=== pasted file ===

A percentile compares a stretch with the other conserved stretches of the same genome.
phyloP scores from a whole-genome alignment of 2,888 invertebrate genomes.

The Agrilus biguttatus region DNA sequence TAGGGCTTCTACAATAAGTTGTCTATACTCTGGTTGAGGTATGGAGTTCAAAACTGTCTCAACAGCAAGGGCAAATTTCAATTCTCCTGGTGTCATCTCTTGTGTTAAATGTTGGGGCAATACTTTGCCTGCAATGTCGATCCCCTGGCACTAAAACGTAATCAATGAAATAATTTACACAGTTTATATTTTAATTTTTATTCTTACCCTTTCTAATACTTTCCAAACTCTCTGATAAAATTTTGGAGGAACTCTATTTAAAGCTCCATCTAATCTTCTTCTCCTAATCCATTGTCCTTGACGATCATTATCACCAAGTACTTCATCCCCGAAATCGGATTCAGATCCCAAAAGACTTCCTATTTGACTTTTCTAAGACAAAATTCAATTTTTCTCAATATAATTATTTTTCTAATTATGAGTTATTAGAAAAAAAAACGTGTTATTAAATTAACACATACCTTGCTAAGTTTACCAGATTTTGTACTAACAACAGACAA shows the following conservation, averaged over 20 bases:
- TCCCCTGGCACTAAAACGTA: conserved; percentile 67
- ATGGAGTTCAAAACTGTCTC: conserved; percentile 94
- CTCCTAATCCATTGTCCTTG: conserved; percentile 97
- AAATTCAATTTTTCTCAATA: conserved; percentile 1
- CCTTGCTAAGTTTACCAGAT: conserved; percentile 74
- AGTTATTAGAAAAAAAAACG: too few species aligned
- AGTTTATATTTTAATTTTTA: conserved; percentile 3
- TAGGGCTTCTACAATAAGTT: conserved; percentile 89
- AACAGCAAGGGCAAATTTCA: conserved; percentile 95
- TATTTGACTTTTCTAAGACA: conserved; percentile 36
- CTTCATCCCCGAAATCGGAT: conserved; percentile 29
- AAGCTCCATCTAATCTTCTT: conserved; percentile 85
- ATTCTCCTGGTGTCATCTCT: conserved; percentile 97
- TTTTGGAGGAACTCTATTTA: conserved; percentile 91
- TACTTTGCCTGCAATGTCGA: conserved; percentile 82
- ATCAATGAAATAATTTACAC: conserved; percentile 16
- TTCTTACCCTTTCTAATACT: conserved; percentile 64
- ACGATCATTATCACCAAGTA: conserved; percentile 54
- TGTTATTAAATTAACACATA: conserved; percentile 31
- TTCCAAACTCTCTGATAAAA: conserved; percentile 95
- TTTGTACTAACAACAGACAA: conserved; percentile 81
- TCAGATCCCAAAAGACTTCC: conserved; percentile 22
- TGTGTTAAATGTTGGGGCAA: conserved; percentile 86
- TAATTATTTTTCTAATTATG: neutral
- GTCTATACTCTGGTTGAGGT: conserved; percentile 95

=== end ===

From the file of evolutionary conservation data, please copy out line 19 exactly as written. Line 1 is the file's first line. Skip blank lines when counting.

- ATCAATGAAATAATTTACAC: conserved; percentile 16